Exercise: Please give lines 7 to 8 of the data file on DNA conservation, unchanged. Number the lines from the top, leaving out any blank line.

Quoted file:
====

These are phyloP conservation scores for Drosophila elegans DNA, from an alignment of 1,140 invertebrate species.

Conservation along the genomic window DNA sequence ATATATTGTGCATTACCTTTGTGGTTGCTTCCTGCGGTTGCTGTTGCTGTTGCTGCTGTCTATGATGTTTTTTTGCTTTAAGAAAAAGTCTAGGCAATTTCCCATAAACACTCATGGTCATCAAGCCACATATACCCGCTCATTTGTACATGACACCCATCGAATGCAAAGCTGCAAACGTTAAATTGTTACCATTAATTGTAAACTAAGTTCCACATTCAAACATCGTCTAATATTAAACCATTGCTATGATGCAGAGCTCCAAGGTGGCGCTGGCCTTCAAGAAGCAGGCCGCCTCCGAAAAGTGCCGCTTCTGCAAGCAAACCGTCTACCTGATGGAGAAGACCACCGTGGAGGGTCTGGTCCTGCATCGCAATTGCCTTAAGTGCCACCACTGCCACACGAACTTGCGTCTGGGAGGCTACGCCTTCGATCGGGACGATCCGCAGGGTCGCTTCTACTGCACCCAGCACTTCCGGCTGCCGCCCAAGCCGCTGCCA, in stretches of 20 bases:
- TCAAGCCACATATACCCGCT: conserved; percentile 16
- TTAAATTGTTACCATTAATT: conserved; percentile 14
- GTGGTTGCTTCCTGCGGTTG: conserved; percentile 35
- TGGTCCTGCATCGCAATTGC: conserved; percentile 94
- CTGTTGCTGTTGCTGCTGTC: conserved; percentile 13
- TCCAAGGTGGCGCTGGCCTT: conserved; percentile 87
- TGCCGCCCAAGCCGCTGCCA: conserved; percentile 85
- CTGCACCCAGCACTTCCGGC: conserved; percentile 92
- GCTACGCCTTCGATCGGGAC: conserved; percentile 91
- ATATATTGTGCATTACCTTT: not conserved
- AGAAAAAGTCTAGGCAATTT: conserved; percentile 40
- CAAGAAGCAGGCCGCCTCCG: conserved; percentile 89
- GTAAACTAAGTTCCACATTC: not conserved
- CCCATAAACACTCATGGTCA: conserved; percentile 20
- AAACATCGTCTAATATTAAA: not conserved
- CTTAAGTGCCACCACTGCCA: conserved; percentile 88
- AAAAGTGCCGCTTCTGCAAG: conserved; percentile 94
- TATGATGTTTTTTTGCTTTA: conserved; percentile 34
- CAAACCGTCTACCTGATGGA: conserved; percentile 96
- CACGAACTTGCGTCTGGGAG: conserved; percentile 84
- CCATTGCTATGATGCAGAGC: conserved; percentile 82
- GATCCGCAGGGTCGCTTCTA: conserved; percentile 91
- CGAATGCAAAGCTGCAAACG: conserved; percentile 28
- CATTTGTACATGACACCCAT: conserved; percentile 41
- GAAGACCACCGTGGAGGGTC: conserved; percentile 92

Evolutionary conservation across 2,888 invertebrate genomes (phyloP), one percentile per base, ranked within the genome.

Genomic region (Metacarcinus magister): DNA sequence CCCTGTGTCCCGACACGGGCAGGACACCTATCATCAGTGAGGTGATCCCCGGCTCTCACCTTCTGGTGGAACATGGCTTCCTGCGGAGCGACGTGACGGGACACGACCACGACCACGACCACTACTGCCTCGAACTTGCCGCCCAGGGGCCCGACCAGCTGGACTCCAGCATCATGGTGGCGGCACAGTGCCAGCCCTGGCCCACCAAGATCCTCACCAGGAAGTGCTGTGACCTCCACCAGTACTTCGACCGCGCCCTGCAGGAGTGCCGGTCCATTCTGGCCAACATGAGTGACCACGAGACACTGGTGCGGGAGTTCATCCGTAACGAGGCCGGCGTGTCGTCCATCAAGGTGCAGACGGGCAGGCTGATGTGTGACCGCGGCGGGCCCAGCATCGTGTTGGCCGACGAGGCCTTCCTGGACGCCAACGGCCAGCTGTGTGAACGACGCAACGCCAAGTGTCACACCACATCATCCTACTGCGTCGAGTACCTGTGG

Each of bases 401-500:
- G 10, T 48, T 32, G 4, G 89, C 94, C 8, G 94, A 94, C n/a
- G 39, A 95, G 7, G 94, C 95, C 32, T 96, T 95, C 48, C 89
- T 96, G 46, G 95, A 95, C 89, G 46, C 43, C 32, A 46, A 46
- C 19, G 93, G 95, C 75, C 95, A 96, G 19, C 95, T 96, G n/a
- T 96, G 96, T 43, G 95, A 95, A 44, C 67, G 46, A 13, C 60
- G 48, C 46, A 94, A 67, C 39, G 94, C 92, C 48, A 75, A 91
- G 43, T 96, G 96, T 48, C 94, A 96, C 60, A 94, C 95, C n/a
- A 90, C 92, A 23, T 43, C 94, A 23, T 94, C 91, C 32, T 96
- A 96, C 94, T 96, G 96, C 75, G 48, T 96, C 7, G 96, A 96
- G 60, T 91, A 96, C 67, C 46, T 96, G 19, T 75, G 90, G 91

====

- CTGTTGCTGTTGCTGCTGTC: conserved; percentile 13
- TCCAAGGTGGCGCTGGCCTT: conserved; percentile 87